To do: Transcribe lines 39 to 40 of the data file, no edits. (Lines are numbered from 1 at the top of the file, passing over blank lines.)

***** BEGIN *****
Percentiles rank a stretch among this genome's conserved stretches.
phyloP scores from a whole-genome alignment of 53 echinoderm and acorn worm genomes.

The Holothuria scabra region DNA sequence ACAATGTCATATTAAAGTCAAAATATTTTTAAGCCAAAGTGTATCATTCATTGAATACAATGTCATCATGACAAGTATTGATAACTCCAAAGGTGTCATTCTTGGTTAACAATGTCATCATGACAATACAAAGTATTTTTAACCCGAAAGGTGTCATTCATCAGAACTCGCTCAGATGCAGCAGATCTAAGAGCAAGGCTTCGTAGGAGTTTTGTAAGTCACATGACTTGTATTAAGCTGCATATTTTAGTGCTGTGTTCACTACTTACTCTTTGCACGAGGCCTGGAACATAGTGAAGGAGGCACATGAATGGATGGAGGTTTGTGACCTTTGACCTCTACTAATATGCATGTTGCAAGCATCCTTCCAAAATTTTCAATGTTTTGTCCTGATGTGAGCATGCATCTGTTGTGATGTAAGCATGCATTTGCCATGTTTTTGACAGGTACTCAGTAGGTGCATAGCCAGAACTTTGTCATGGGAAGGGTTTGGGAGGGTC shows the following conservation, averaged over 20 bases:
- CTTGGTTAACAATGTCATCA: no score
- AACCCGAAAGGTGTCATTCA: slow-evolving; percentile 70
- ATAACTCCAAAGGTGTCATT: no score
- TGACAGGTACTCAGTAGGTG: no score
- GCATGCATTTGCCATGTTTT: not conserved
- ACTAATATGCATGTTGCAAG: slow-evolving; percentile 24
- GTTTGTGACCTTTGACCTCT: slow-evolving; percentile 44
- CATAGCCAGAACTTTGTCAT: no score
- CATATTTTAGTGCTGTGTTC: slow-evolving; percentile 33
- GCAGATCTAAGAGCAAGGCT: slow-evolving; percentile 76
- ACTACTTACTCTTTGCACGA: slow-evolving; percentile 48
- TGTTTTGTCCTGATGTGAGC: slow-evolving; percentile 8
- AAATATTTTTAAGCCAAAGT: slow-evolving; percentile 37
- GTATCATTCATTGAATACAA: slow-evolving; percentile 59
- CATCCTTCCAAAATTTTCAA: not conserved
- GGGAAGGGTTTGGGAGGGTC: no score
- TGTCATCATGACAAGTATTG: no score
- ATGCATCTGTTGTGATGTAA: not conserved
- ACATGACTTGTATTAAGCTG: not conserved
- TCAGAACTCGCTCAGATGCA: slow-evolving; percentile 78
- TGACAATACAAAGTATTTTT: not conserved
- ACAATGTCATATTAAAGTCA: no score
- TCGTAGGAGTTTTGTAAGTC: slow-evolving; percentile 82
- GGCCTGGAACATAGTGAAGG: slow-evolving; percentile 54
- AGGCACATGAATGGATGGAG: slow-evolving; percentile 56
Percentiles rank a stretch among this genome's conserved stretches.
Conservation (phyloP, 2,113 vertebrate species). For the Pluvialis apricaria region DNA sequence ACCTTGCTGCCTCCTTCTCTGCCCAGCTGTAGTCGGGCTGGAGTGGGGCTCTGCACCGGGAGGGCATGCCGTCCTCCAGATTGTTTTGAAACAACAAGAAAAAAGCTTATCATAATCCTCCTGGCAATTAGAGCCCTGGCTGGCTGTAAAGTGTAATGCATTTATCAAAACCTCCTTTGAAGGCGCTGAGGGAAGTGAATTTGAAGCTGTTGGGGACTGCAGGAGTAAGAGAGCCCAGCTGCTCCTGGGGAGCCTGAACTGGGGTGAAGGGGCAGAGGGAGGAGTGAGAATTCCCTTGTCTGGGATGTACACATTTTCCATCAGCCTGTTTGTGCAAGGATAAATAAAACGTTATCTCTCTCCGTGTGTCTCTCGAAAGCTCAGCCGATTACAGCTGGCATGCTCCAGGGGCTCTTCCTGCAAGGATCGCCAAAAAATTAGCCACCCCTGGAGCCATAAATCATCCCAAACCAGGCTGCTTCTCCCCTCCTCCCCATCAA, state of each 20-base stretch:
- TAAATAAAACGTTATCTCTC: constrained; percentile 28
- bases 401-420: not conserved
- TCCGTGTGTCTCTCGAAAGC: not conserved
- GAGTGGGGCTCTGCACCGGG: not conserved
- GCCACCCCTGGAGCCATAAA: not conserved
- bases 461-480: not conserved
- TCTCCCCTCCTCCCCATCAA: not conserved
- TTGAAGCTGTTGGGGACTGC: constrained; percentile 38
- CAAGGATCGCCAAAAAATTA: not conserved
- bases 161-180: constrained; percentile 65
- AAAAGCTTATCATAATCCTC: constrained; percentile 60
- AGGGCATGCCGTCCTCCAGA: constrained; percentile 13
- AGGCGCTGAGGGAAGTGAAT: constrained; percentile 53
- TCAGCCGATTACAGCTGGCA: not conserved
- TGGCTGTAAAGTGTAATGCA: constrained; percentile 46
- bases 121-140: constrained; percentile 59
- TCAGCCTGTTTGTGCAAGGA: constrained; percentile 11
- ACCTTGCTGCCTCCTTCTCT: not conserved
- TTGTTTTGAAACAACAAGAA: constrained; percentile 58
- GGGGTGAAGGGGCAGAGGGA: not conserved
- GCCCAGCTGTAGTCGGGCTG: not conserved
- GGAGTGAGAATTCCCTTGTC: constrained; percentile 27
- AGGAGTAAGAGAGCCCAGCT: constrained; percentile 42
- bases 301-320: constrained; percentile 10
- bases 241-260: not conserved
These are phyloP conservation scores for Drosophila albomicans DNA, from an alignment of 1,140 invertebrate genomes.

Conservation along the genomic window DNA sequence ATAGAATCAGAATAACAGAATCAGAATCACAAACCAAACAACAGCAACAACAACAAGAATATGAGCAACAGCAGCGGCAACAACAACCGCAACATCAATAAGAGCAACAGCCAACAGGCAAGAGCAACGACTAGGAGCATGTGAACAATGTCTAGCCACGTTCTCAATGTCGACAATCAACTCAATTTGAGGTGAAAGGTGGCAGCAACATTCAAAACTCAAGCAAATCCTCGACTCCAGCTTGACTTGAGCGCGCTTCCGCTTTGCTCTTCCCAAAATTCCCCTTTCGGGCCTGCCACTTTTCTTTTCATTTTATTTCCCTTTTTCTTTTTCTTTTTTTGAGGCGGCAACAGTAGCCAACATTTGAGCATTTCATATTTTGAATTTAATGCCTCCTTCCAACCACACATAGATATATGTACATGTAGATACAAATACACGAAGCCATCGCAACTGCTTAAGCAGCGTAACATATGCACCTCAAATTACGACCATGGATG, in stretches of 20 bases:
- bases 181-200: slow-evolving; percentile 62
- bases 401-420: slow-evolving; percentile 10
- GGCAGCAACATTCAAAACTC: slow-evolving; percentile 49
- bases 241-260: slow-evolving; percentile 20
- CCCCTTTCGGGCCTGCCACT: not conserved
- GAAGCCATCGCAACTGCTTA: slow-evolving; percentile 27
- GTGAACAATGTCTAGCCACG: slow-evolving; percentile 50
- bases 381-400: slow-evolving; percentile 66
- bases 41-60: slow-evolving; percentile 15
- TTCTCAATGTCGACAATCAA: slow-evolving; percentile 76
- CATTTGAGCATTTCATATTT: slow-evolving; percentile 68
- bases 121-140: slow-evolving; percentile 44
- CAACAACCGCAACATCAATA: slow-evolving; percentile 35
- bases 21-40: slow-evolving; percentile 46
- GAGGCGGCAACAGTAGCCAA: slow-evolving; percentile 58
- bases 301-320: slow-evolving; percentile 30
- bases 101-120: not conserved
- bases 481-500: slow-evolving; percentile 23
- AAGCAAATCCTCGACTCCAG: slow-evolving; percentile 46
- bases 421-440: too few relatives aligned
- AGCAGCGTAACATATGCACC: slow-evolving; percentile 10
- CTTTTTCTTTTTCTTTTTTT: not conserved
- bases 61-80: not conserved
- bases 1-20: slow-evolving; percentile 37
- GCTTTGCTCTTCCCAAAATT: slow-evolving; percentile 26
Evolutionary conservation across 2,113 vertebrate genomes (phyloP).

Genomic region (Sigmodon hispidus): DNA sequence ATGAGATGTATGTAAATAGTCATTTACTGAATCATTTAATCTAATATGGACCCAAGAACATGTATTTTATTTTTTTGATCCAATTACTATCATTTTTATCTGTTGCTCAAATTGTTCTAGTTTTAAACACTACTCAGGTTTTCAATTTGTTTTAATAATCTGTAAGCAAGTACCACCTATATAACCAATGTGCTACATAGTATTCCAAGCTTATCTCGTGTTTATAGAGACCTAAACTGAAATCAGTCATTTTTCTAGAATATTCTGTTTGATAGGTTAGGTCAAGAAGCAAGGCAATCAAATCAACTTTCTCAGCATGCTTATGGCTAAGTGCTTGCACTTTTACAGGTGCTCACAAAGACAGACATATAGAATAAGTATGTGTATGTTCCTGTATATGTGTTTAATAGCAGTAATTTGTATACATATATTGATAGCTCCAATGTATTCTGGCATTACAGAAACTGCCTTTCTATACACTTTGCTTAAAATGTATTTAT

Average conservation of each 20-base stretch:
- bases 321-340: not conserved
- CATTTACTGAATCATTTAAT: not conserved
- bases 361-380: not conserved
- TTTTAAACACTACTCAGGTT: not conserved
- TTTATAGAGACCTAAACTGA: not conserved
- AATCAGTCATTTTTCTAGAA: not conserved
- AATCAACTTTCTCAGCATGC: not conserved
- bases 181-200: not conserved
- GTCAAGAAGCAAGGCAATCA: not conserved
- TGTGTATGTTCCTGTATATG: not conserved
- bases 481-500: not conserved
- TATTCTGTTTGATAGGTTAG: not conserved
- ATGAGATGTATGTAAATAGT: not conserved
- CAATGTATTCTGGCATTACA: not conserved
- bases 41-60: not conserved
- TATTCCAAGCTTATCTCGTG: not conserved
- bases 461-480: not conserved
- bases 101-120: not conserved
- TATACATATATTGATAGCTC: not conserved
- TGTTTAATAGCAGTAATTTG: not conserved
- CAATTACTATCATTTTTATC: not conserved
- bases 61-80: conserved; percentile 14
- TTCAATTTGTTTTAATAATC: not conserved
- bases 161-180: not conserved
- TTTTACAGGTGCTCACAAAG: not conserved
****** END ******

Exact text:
- CAAGGATCGCCAAAAAATTA: not conserved
- bases 161-180: constrained; percentile 65